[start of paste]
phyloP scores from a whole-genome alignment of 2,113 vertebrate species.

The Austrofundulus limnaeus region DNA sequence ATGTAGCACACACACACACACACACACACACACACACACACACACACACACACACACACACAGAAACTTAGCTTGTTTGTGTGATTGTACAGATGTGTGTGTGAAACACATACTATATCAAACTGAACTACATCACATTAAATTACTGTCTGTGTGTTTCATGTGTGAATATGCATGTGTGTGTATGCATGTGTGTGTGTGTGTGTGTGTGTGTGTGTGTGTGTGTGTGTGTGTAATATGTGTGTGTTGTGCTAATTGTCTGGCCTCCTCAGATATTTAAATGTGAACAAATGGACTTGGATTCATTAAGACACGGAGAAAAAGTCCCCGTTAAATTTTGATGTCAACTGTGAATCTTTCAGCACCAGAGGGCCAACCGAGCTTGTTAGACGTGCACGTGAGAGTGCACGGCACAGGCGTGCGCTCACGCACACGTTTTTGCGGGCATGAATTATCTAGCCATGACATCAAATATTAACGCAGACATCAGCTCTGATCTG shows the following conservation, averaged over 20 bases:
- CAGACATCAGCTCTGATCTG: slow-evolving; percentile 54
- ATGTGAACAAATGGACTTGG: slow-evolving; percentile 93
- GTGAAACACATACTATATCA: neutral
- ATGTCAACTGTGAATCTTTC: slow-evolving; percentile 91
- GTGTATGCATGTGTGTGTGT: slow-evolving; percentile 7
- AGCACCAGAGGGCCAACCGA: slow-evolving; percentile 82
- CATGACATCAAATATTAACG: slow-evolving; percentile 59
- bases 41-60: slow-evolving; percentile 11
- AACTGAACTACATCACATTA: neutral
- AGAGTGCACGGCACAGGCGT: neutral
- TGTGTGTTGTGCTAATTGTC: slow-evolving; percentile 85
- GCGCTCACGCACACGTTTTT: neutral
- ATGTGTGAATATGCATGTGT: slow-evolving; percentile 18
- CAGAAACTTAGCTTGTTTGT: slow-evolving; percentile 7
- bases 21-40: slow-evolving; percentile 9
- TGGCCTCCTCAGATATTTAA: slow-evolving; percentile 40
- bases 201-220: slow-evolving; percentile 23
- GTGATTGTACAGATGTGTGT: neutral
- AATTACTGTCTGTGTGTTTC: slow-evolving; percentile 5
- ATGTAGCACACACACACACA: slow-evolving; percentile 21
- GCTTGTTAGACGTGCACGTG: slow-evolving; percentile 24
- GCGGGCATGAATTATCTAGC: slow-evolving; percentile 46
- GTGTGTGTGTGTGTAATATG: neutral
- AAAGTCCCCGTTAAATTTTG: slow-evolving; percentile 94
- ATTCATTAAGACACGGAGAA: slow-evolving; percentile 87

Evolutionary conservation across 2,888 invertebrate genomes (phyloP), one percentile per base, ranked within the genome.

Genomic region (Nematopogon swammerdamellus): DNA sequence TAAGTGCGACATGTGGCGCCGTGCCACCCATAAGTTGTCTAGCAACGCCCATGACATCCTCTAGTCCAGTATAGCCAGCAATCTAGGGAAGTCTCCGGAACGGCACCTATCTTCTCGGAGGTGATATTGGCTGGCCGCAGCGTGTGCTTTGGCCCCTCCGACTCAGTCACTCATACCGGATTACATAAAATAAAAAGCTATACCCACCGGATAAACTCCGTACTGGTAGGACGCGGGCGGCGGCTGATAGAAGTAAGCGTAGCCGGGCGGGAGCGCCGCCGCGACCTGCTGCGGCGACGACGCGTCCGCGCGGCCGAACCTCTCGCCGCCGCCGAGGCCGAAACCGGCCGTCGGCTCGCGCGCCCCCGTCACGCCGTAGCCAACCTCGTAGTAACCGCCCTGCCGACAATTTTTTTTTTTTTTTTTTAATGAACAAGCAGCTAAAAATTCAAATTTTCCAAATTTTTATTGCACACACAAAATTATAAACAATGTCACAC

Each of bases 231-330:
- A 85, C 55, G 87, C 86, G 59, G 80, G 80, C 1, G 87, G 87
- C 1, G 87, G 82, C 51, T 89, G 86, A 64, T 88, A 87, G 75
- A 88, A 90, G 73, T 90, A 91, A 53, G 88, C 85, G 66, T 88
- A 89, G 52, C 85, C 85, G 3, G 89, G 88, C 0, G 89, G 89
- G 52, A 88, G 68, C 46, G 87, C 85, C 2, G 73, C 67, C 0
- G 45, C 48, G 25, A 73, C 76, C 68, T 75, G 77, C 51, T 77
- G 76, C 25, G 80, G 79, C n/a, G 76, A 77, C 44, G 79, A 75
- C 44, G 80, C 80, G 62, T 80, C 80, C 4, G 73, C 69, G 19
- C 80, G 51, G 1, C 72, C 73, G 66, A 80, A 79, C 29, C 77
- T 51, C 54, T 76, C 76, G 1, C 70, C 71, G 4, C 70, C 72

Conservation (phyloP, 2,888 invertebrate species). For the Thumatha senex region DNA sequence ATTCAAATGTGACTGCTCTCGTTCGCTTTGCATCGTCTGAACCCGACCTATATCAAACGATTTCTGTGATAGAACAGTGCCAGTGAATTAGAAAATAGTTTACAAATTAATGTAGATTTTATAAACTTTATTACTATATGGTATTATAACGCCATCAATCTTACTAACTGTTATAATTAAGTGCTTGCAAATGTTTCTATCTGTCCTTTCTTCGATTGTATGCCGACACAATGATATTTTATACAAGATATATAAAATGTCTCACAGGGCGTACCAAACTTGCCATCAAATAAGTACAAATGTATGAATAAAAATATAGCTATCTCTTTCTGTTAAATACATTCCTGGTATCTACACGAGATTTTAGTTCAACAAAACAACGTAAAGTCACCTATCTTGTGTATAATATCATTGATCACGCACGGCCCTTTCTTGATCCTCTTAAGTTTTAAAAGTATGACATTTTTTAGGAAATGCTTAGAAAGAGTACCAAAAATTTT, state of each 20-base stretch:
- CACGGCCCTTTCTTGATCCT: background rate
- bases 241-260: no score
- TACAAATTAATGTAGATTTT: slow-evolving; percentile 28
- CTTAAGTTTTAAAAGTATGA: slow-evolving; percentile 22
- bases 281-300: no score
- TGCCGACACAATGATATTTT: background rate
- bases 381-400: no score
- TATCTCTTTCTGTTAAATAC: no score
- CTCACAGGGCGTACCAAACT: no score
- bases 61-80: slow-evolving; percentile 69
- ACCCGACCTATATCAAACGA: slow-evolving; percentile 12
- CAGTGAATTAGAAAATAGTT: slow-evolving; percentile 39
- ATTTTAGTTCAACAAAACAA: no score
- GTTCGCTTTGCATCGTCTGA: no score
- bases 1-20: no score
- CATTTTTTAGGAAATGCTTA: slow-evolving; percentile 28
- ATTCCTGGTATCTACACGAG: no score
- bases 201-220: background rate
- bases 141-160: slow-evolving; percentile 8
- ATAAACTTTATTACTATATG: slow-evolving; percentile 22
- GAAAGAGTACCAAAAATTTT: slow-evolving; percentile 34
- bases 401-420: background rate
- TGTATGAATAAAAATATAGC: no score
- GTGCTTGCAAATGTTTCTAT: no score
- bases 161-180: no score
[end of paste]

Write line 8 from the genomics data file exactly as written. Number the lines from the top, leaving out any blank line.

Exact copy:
- AGCACCAGAGGGCCAACCGA: slow-evolving; percentile 82